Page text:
Sorry for their understandable knee-jerk reaction to the terrifying beast, the villagers named their town after it, which it retains to this day. Artist Pascal Demaumont completed this statue in 2005, which is the centerpiece of a yearly festival in honor of the town’s namesake.
2. Lobster Mickey, Massachusetts, US
Artist Breanna Rowlette created … this, as part a Disney-sponsored project involving 75 700-pound Mickey Mouse statues getting tricked out by various artists to reflect different regions of the U.S. (cleverly titled “75 InspEARations”). Being from Boston, and since apparently nobody associates that city with anything but lobsters, Breanna decided the only sensible thing to do was to slap lobster claws on Mickey Mouse and call it a day.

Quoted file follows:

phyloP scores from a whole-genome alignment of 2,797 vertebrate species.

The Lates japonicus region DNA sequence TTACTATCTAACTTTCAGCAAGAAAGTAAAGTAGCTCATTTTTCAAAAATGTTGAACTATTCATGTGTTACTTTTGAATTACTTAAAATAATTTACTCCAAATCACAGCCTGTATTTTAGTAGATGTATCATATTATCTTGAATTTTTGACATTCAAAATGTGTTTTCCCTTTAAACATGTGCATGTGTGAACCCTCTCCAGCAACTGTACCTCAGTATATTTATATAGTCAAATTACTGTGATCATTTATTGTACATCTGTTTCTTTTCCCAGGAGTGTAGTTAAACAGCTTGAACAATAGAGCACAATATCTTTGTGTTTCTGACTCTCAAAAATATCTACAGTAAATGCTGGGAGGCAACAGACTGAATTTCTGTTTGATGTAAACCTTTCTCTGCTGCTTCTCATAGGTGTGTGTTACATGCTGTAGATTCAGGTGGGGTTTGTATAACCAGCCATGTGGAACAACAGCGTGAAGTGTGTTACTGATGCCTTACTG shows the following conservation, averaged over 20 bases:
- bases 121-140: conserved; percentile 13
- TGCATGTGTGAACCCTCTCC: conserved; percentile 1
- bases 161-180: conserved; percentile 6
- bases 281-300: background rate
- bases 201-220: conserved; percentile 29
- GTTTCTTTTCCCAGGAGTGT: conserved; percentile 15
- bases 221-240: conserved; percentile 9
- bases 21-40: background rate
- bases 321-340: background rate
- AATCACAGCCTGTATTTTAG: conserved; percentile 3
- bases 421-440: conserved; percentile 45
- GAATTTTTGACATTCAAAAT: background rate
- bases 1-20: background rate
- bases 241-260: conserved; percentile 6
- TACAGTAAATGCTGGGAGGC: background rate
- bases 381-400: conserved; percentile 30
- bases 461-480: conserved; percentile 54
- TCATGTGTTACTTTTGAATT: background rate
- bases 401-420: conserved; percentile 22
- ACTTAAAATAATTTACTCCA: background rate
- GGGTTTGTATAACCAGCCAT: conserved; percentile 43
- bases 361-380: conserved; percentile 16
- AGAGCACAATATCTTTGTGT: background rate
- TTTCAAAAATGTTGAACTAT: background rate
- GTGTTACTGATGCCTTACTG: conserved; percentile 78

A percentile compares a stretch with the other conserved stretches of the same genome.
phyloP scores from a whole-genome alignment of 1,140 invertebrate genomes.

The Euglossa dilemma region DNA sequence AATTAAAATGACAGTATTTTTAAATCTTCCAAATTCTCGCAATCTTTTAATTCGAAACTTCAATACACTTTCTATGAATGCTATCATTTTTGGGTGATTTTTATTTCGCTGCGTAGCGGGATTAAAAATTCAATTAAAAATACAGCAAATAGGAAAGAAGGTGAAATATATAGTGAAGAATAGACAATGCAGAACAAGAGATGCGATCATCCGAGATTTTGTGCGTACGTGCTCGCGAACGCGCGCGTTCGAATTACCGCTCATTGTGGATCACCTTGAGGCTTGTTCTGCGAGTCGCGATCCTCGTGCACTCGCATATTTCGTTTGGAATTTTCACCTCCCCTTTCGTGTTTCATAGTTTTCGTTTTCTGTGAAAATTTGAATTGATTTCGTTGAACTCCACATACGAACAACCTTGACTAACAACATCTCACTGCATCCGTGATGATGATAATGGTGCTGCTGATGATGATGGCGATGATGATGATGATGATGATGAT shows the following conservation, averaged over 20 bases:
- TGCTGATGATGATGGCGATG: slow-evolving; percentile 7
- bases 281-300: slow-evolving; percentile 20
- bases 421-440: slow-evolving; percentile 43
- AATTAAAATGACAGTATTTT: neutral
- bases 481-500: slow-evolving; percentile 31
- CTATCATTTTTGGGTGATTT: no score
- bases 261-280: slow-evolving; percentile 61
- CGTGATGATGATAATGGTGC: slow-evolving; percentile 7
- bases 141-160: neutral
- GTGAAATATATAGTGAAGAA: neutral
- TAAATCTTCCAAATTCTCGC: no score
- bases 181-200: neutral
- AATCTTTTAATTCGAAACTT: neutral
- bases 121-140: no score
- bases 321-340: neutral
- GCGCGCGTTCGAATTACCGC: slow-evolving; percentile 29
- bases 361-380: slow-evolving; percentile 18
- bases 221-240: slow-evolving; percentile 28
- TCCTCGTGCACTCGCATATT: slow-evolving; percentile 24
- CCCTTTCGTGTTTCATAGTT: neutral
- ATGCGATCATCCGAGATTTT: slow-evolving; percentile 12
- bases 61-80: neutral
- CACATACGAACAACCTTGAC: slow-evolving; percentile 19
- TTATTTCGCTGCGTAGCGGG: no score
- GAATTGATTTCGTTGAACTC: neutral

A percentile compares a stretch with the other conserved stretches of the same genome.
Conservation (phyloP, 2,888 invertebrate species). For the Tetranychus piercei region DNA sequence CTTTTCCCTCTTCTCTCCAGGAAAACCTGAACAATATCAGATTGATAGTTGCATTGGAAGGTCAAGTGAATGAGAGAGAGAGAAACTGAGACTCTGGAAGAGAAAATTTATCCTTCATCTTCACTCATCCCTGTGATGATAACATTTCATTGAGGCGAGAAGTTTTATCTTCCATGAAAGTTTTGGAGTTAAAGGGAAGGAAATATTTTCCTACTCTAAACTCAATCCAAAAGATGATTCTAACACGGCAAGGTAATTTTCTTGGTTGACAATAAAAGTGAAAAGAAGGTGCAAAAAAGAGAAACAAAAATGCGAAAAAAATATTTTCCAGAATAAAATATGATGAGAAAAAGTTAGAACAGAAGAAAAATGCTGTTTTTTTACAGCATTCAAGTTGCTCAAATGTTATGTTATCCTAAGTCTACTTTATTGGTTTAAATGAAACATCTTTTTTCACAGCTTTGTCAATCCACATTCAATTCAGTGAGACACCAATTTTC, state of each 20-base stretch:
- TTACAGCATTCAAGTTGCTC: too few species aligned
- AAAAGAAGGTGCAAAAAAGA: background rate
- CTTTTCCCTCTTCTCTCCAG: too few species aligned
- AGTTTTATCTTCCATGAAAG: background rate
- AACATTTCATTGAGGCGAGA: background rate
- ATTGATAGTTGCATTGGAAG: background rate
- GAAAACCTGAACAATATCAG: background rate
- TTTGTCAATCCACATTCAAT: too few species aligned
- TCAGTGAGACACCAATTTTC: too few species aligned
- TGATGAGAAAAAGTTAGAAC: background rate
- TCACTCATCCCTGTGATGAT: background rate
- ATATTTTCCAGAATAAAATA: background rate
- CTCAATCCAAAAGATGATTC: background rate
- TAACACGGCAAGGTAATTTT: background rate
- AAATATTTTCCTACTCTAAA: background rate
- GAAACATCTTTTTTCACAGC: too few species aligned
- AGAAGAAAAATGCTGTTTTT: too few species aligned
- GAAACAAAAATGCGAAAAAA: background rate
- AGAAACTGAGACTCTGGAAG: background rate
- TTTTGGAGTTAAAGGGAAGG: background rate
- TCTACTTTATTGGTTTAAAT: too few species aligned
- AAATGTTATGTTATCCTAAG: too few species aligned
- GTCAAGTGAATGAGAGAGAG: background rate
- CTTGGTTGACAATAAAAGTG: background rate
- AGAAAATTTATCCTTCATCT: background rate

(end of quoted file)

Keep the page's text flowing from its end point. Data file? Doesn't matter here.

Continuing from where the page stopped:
The six-foot, anthropomorphized crustacean/rodent hybrid sits in Faneuil Hall marketplace in Boston, confusing the hell out of all who cross its path.
1. Pigduck Of Turku, Finland
And speaking of hybrids, this is called “Posankka,” but just look at it. It’s either a pig-duck or a duck-pig, we’re not sure which. This insanity was created by artist Alvar Gullichsen in 1999, and was floated down the Aurajoki river. It’s been at its current location near the University of Turku since 2001.
According to the artist, it’s meant to be a criticism of modern gene-splicing technology, which actually sort of makes sense. Many residents are not too fond of the statue, probably because when you see one of the craziest things on the planet every day, life starts to lose its ability to surprise you.